Indications were that Mr Trump also continued to have the support of a majority of the 168 members of the Republican National Committee.
Rand Paul, the Republican senator from Kentucky, called for a boycott of the “sham” trial.
Mr Paul said: “To argue that any politician that tells a crowd to ‘fight to take back your country’ is somehow guilty of incitement is absurd.”
It emerged that Patrick Leahy, the longest-serving Democrat in the Senate, would preside over the impeachment trial instead of Chief Justice John Roberts.
The Constitution only requires that the chief justice preside in the trial of a sitting president.
Republicans said the decision created a conflict of interest and delegitimised the trial.
In a video announcing her pro-Trump bid in Arkansas, Ms Sanders lambasted socialism, “cancel culture,” and the Green New Deal.
She added:: “With the radical left now in control of Washington your governor is your last line of defence.”
Mr Portman, the Ohio senator, said: “Members of both parties are being pushed further to the right and further to the left.”
Jeff Flake, the former moderate Republican senator from Arizona, said continuing support for Mr Trump was “concerning”.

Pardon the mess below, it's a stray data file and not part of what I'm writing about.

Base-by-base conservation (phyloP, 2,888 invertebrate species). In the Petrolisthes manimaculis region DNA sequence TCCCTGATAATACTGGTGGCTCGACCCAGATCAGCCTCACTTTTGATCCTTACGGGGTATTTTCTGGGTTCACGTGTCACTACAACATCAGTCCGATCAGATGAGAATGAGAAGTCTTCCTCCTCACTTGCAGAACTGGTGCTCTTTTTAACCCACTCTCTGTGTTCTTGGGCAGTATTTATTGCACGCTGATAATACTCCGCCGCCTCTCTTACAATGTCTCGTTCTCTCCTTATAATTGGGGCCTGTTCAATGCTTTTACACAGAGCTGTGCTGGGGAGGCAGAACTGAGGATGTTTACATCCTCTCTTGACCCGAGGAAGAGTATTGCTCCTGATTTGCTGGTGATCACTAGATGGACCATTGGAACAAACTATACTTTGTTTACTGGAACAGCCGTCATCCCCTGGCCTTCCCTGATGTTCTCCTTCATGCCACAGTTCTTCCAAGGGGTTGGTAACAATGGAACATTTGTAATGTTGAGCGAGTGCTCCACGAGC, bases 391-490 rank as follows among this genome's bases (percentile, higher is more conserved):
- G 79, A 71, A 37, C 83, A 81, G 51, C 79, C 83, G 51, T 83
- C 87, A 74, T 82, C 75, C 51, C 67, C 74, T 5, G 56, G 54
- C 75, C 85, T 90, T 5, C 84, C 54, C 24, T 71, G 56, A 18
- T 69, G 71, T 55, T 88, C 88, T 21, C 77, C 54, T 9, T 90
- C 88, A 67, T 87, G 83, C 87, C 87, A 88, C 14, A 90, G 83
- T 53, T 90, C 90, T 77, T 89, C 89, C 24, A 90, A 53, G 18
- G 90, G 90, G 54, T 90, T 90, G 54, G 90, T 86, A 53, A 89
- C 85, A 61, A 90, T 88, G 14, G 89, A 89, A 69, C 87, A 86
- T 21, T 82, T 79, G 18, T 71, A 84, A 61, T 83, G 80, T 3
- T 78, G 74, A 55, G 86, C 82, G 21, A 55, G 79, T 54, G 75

He said: “My former colleagues are wondering where the base of the party is going to land, and there is concern they might stick with the [former] president.
“[But] there’s essentially no future with Trumpism, it’s a demographic cul-de-sac.”
In a new court case Dominion, a voting machine company, sued Mr Trump’s lawyer Rudy Giuliani for defamation, seeking damages of $1.3 billion.
The company accused Mr Giuliani of perpetuating a “big lie” about widespread fraud in the presidential election.
The US Supreme Court brought an end to legal cases in which Mr Trump was accused of illegally profiting from his presidency.
Cases had been brought alleging he violated the Constitution’s emoluments clause by accepting payments from foreign and domestic officials when they stayed at the Trump International Hotel in Washington.